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Factors Influencing the Spatial and Temporal Dynamics of Engelmann Spruce Mortality during a Spruce Beetle Outbreak on the Markagunt Plateau, Utah

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Abstract:

Host conditions are known to influence spruce beetle population levels, but whether they influence the spatial and temporal patterns of beetle-caused mortality during an outbreak is unknown. Using dendrochronological techniques, we quantified the spatiotemporal dynamics of a modern (late 1980s through the early 2000s) spruce beetle outbreak in Engelmann spruce on the Markagunt Plateau, Utah. Erupting beetle populations occurred in multiple areas across the Plateau over the course of ∼8 years. Early in the outbreak, the timing of spruce mortality was strongly and predictably related to latitude, slope, aspect, stand structure, host species composition, and site productivity potential. Exogenous forcing from landscape-scale drivers such as winter minimum temperatures, summer maximum temperatures, and landscape-wide host suitability probably contributed to spruce beetle population success and heightened spruce mortality. As the outbreak progressed, the timing of spruce mortality became less well correlated to stand and environmental variables. The outbreak subsided when suitable host material was depleted, including smaller spruce in remote stands at the fringe of the spruce-fir zone. Tests for spatial and temporal autocorrelation of beetle-cased spruce mortality did not provide strong evidence for the common perception that spruce beetle outbreaks originate in a specific location (epicenter) and then “spread” across the landscape; rather, support for positive spatial synchrony of multiple, building populations during development of the outbreak was found. Based on these results, silvicultural intervention before the onset of an outbreak might mitigate Engelmann spruce losses; however, the same is almost certainly not true later in an outbreak of this scale and magnitude.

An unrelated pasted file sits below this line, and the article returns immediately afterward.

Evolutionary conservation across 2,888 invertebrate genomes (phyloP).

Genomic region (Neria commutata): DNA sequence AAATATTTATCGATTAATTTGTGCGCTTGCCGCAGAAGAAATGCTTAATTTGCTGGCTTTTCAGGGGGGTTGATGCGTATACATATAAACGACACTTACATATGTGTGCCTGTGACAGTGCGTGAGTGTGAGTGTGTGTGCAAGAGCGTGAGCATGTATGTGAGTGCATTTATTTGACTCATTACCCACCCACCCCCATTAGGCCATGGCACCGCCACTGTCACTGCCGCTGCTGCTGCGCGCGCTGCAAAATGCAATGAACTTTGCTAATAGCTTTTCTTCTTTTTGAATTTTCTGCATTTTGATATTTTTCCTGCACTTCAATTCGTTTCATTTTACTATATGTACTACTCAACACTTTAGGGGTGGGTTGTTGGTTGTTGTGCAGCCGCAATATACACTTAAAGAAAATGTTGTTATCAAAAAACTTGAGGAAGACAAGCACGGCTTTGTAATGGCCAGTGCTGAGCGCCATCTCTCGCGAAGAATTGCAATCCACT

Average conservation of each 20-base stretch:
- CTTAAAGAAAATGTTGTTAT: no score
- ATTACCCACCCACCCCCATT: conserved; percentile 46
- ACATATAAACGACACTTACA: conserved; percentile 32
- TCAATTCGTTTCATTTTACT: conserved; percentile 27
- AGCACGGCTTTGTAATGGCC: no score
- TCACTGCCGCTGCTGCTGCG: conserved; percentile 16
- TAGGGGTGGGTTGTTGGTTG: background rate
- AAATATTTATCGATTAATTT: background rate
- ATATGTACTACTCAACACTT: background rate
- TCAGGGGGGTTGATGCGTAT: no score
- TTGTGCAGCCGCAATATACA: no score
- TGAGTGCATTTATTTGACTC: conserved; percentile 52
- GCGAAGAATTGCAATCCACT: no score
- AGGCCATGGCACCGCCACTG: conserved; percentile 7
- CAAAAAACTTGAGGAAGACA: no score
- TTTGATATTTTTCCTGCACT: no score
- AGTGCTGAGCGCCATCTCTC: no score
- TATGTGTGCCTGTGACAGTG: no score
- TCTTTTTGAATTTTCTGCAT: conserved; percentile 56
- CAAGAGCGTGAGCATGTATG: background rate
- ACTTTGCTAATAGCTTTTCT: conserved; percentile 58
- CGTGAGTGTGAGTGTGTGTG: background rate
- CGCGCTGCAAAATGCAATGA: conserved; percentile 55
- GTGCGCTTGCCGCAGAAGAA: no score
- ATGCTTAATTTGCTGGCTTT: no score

Keywords: Dendroctonus rufipennis; Picea engelmannii; silviculture; spatial covariance function; spruce-fir; time-series analysis

Document Type: Research Article

DOI: http://dx.doi.org/10.5849/forsci.10-079

Publication date: February 1, 2012

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  • Forest Science is a peer-reviewed journal publishing fundamental and applied research that explores all aspects of natural and social sciences as they apply to the function and management of the forested ecosystems of the world. Topics include silviculture, forest management, biometrics, economics, entomology & pathology, fire & fuels management, forest ecology, genetics & tree improvement, geospatial technologies, harvesting & utilization, landscape ecology, operations research, forest policy, physiology, recreation, social sciences, soils & hydrology, and wildlife management.
    Forest Science is published bimonthly in February, April, June, August, October, and December.

    2015 Impact Factor: 1.702
    Ranking: 16 of 66 in forestry

    Also published by SAF:
    Journal of Forestry
    Other SAF Publications
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